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Common Potterton Boiler Problems & Repair Advice

Rob Wells
By: Rob Wells
Updated: 9th December 2021

Some of the most common Potterton boiler problems can be resolved without even having to get in touch with a heating engineer and with this guide you'll know which ones. If an engineer is needed, or you’re in any doubt whatsoever always consult one. You can get free boiler repair quotes using Boiler Guide.

Most common Potterton boiler problems

Radiators not reaching temperature

When the radiators around your home aren’t heating up or are only partially heating up then it’s an indication that there’s too much air in the heating system, preventing the hot water from ciculating properly. To get your radiators heating up again, they need bleeding.

How to fix the radiators

By bleeding the radiators that aren’t heating up, you’re allowing the air to escape so that the hot water can circulate. Follow our guide to bleeding a radiator for step-by-step instructions on how to get your radiators working again.

Low boiler pressure (error code E119)

A sudden drop in boiler pressure is a strong indication that there’s a leak somewhere in the system. If this is the case, you should turn off the water supply and contact a Gas Safe registered engineer right away. Having said this, boilers can gradually lose pressure over time and increasing it is something you can do yourself.

How to increase boiler pressure

As well as the E119 error code, you can see if your Potterton boiler has low pressure by looking at the pressure gauge – if you see the needle pointing to anything lower than 1 bar, the system is low on pressure. Ideally, it should be around the 1.5 mark. Increasing boiler pressure is something you can do yourself, we have a guide to increasing boiler pressure that will take you through the process a step at a time.

No hot water

If there's no hot water coming from your taps, then there could be many potential causes but it’s commonly a fault with the diverter valve. The diverter valve is responsible for directing hot water to either the radiators or taps and showers, depending which you want at the time. If it gets stuck then only one of these will be getting the hot water.

How to get the hot water flowing again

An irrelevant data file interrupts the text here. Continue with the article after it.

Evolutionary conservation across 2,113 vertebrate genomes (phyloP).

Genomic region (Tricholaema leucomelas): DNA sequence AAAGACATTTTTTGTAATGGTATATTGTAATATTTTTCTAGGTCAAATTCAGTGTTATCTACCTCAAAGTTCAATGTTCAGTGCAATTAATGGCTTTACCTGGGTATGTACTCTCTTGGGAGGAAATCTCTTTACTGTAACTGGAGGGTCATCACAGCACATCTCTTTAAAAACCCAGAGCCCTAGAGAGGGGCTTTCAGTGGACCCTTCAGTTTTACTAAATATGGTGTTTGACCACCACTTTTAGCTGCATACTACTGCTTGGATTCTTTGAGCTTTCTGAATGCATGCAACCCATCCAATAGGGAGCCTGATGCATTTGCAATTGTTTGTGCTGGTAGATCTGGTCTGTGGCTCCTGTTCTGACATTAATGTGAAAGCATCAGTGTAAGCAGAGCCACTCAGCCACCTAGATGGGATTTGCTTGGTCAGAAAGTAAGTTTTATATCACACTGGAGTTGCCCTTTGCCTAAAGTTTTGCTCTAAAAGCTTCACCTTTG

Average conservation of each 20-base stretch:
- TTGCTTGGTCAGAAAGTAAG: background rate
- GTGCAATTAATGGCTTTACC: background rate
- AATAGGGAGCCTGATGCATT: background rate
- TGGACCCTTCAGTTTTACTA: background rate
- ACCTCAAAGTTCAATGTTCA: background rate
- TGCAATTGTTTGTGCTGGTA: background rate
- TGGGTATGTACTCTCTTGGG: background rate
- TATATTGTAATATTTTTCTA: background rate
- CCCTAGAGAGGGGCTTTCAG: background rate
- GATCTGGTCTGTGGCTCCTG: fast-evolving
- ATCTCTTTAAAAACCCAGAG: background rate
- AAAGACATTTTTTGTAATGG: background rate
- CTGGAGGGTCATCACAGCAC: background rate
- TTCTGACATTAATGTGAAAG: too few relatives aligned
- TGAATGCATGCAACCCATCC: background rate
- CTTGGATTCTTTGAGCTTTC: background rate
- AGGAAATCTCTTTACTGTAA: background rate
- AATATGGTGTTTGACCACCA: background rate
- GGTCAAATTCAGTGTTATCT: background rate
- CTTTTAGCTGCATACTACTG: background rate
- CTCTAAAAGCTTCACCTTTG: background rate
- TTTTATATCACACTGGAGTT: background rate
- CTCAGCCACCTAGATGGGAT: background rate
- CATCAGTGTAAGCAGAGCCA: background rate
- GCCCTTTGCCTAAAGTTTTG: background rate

You'll need to hire a Gas Safe registered engineer to to either repair the diverter valve or replace it, depending on its condition.

Frozen condensate pipe (error code E133)

Condensate pipes are responsible for transporting acidic water, produced by waste gas, away from the boiler and outside down a drain. Due to being outside, it faces the risk of freezing in the colder months. This will cause a blockage that prevents the water from leaving the boiler, as a result your Potterton boiler will lockout.

How to thaw a frozen condensate pipe

Thawing a frozen condensate pipe can be done yourself without the need for a heating engineer, you can find a guide to thawing out the condensate pipe on Boiler Guide (including a video) but if you feel the slightest bit unsafe get in touch with a Gas Safe registered engineer.

Boiler keeps turning off

If your boiler is experiencing low water pressure, thermostat issues, a lack of water flow due to a closed valve, then your boiler may keep switching off. If you can't put your finger on the issue, it's a good idea to call out a Gas Safe registered engineer.

Need a boiler repair?



Which Potterton boiler problems need a heating engineer?

To help you identify the potential causes of some common boiler problems, we've put together the table below so you'll know if you'll need an engineer.

Problem Possible Cause Do you need an engineer?
No heat or hot water Broken diaphragms and airlocks, failure of motorised valves, issues with the thermostat or low water levels Yes
Leaking and dripping Most common cause is a broken internal component but it will depend where the water is leaking from Yes